Kabul sees Taliban-Afghan opposition talks in Moscow as betrayal

Published February 5, 2019
Moscow had decided to snub Afghan government officials, sources said, to ensure the participation of the Taliban. — File
Moscow had decided to snub Afghan government officials, sources said, to ensure the participation of the Taliban. — File

KABUL: Senior Afghan officials warned on Monday that talks this week between Taliban militants and opposition politicians, including former president Hamid Karzai, betrayed the principles of democracy and Afghanistan’s best interests.

The talks, starting on Tuesday (today) in Moscow, come 10 days after peace negotiations between the United States and the Taliban in Qatar ended with signs of progress towards the withdrawal of thousands of foreign troops from Afghanistan and an end to more than 17 years of war.

Moscow had decided to snub Afghan government officials, sources said, to ensure the participation of the Taliban who refuse to hold talks with representatives of Western-backed President Ashraf Ghani, branding them puppets of the United States.

Fazel Fazly, chief adviser to Ghani, expressed “regret” that politicians who previously led Afghanistan’s democratic transition were to meet the Taliban. “[They] are ready to bypass these principles and move towards [the principles’] destruction due to differences and being away from power,” Fazly said in a Tweet.

Abdullah Abdullah, the government’s chief executive, said the Taliban would have achieved their objective once foreign troops withdrew, ending the need for talks.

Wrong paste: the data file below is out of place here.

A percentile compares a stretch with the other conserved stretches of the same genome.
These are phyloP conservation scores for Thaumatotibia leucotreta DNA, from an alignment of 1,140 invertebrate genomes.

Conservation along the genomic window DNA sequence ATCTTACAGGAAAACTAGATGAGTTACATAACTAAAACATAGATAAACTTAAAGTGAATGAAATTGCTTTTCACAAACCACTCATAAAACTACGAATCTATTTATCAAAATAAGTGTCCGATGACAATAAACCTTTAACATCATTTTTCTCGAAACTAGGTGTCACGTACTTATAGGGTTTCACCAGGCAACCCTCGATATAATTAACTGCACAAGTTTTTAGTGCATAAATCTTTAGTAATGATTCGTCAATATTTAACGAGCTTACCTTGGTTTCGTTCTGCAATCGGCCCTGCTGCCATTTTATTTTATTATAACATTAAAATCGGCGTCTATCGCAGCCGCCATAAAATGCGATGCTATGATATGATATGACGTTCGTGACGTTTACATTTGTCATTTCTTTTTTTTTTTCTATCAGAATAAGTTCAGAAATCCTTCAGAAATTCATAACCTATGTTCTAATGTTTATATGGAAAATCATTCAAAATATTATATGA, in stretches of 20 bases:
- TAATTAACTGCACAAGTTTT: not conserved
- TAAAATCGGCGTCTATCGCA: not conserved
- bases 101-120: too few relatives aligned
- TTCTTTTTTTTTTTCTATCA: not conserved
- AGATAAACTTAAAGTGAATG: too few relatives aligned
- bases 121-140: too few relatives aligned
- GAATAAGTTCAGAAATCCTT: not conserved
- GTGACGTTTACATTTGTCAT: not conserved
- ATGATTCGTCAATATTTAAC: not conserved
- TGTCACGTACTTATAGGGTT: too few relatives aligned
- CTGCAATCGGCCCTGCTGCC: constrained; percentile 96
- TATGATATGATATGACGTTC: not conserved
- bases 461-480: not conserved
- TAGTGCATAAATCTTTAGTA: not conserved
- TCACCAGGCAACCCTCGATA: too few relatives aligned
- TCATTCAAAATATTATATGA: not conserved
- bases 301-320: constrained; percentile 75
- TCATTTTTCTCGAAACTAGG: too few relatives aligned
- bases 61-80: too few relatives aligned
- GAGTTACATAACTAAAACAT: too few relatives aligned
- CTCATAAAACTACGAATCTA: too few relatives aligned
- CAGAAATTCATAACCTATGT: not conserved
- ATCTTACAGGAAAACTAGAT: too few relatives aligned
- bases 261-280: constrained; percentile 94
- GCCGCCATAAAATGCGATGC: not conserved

While Russian officials are expected to remain in the background, the Moscow talks highlight the growing role Russia is playing in Afghanistan.

Karzai confirmed his attendance at the talks, saying in a tweet he would carry a message of “peace, unity sovereignty and progress for all of us”.

Another delegate to the Moscow sessions, Mohammad Hanif Atmar, an influential former national security adviser to Ghani, said they would emphasise the need to include the government in future intra-Afghan discussions.

But he urged the government not to look at the peace process from a “narrow governmental window”.

Taliban spokesman Zabhullah Mujahid said the conference was about “opening channels to reach an understanding with non-government Afghan political groups”. He said the movement wanted to explain its policies towards an “enduring peace in the homeland and establishment of an intra-Afghan Islamic system of governance”.

Published in Dawn, February 5th, 2019

Opinion

Editorial

More than economics
Updated 05 Oct, 2022

More than economics

Ishaq Dar’s appointment is but a sign of the paradigm shift in economic policymaking.
Dens of corruption
05 Oct, 2022

Dens of corruption

MOST prisons in Pakistan are a microcosm of the inequitable and exploitative world outside their walls. A probe by...
Football tragedy
05 Oct, 2022

Football tragedy

SPORTS arouses the rawest of human emotions. Football is no exception — in fact, the passions on display at...
Cipher inquiry
Updated 04 Oct, 2022

Cipher inquiry

Inquiry will likely end nowhere, or, worse, be used as a tool of victimisation.
Further delay?
04 Oct, 2022

Further delay?

KARACHI Administrator Murtaza Wahab’s announcement that the second phase of Sindh’s LG polls — primarily...
Losing to England
04 Oct, 2022

Losing to England

AFTER tantalisingly close finishes in the fourth and fifth matches against an England side visiting the country for...